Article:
Tuesday, June 5, 2007
The Threat Of Protracted Conflict
It's a bit long, but if you have the time and inclination, give Steven Metz's monograph, "Rethinking Insurgencies", a read. It's a brilliant analysis of how 21st century insurgencies differ from 20th century ones, how America's post-9/11 counterinsurgency models are all based on the latter rather than the former, and what an effective response to today's insurgencies would look like.
Metz claims that various historical pressures, including globalization and communication advances, have weakened states' ability to provide security and a cohesive identity to their citizens, as well as meet rising economic expectations. This has in turn created a proliferation of power vacuums. So whereas "old" insurgencies sought to seize areas controlled by the state, "new" insurgencies compete for uncontrolled spaces that the state has been forced to vacate.
Another distinction: old insurgencies were usually binary (the rebels vs. the state) with support from outside sponsors, whereas new insurgencies exist in complex, multi-party environments (militias, criminal organizations, multi-national corporations, ngo's and international media) that Metz compares to violent markets. It's not surprising then that the goal of total victory represented by marching through the capitol city and seizing the reins of state power has now been replaced by that of simply dominating the competition (ie. market share).
Because insurgencies often do mutate into economic enterprises, in particular organized crime syndicates (see Colombia), there are often incentives for maintaining them as a perpetual status quo (see Colombia). But Metz argues that the prolonged violence and breakdown in order they provoke poses a much greater threat to American interests than integrating insurgents into a sustainable power-sharing arrangement:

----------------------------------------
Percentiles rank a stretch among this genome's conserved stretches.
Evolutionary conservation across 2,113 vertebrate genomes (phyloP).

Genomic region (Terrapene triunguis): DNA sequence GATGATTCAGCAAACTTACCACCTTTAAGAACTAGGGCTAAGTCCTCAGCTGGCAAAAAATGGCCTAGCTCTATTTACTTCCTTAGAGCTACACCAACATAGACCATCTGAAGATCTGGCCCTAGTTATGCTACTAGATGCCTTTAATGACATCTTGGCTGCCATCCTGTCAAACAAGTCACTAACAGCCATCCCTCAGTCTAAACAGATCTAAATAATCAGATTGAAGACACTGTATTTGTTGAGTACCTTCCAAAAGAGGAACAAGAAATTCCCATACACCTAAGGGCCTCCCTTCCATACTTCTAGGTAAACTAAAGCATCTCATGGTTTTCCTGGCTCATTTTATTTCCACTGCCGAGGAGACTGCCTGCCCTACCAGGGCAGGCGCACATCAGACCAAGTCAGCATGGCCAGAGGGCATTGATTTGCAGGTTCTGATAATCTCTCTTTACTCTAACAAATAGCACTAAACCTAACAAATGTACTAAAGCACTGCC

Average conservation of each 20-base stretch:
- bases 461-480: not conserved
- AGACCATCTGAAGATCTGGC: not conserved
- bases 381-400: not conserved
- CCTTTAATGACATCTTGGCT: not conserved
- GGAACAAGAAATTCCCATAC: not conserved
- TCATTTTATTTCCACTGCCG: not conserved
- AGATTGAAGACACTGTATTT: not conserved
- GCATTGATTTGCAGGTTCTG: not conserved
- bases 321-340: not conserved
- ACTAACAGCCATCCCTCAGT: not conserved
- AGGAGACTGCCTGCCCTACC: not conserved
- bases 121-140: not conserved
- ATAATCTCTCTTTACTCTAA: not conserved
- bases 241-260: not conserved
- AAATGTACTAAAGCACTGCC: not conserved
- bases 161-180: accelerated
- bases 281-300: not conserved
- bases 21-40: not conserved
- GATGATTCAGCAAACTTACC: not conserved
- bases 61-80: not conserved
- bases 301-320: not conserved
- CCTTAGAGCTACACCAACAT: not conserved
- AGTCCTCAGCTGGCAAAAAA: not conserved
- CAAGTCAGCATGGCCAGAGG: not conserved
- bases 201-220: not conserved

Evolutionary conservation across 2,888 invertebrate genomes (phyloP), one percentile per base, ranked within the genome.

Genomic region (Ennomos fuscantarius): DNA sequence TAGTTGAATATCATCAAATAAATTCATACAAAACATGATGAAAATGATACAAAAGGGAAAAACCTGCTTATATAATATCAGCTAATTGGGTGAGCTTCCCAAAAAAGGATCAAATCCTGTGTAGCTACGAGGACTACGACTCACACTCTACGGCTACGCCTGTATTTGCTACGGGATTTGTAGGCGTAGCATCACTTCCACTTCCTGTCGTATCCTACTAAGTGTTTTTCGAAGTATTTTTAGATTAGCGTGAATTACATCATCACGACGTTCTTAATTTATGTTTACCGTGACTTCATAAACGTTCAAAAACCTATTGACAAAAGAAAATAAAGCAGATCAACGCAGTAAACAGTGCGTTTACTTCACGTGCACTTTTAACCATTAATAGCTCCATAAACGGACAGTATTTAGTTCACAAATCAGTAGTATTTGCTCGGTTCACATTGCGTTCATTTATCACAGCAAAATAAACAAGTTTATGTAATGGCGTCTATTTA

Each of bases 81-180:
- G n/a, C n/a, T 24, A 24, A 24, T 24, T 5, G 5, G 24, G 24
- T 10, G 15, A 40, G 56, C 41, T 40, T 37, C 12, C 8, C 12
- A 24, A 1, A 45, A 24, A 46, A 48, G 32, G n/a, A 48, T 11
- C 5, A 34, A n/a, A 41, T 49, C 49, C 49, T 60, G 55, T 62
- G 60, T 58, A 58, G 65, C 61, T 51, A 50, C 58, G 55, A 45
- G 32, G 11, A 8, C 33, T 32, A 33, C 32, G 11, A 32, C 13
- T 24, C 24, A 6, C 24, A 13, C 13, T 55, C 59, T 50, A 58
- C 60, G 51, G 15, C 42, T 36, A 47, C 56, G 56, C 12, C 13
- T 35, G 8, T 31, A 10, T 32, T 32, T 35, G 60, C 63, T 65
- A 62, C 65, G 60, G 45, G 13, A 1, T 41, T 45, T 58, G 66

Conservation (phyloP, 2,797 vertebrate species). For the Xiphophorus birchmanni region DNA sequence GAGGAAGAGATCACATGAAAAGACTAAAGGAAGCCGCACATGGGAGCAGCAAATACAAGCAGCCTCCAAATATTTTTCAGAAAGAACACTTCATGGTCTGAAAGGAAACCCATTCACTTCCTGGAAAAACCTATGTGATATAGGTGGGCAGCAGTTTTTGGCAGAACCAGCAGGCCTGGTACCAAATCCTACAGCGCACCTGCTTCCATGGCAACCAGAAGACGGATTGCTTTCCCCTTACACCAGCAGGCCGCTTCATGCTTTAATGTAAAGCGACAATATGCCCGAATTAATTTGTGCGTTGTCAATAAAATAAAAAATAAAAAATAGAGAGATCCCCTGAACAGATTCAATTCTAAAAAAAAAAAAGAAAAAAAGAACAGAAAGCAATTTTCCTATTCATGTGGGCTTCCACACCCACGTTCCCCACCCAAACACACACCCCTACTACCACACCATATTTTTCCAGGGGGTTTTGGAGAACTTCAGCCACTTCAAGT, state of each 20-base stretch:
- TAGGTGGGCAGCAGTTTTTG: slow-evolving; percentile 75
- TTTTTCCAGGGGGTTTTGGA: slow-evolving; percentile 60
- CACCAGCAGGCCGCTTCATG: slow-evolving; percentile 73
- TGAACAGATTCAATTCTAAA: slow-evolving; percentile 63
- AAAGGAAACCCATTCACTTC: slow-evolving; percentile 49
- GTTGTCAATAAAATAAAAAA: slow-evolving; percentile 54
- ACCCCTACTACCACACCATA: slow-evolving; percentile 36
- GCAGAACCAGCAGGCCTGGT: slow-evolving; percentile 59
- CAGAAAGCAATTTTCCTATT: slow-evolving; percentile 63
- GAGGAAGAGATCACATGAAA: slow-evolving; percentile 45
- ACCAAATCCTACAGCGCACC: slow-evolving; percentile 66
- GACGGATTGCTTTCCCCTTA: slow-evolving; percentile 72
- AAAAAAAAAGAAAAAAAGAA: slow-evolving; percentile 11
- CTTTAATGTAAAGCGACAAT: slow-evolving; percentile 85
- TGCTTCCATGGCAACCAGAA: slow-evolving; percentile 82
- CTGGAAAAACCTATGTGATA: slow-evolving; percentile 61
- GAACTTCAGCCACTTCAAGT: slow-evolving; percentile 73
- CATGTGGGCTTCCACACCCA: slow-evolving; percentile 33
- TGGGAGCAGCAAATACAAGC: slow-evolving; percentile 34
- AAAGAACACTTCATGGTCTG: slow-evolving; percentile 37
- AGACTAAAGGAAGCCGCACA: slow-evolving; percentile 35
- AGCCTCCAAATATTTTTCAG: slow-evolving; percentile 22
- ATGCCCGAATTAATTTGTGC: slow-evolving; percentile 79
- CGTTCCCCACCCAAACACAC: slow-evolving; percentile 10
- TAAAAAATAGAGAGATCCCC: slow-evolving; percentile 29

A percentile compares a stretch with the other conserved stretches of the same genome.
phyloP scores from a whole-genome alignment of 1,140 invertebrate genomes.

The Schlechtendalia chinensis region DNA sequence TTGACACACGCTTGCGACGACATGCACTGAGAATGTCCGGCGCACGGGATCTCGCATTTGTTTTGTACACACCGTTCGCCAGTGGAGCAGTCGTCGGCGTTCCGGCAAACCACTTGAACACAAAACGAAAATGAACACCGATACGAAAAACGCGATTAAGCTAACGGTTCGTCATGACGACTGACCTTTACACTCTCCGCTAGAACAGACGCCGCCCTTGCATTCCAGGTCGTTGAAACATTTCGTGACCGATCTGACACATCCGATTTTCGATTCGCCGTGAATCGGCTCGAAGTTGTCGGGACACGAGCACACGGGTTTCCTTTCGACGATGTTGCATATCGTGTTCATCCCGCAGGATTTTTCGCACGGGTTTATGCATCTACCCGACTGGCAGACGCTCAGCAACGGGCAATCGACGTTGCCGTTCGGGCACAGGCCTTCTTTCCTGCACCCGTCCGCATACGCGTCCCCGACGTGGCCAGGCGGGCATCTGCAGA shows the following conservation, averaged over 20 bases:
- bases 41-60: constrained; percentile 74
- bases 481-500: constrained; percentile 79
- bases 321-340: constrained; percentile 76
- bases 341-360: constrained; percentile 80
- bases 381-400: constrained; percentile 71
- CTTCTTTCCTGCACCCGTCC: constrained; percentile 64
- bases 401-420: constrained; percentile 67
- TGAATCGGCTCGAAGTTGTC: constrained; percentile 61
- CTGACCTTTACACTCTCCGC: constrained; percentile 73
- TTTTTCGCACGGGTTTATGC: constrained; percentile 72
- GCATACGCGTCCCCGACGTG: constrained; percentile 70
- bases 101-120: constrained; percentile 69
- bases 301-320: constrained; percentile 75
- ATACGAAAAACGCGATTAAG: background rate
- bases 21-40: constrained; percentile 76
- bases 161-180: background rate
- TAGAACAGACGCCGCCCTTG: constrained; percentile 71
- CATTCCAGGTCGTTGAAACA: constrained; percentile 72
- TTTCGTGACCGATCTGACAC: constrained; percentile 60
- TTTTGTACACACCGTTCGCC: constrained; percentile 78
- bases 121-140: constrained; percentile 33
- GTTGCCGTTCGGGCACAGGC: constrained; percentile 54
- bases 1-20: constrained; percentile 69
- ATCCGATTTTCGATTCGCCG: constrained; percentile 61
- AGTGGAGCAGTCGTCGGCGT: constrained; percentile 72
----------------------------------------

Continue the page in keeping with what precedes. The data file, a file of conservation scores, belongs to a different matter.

Given this, the U.S. goal should not automatically be the defeat of the insurgents by the regime (which may be impossible, particularly when the partner regime is only half-heartedly committed to it), but the rapid resolution of the conflict. In other words, a quick and sustainable outcome which integrates most of the insurgents into the national power structure is less damaging to U.S. national interests than a protracted conflict which leads to the complete destruction of the insurgents. Protracted conflict, not insurgent victory, is the threat.
Metz goes on to identify economic development, job creation and women's empowerment as key aspects of an effective counterinsurgency campaign. But he acknowledges that what he's proposing resembles social re-engineering more closely than war. Which is why he warns that "...the United States should only undertake counterinsurgency support in the most pressing instances."
This kind of analysis would have come in handy four years ago, before the start of our misguided Iraq debacle. But it's still pretty timely in light of this Robert Dreyfuss article in The American Prospect describing a broad "Iraqi nationalist coalition" that's in the formative stages right now. If Metz is correct, it might well be our best chance to limit the damage we've done there.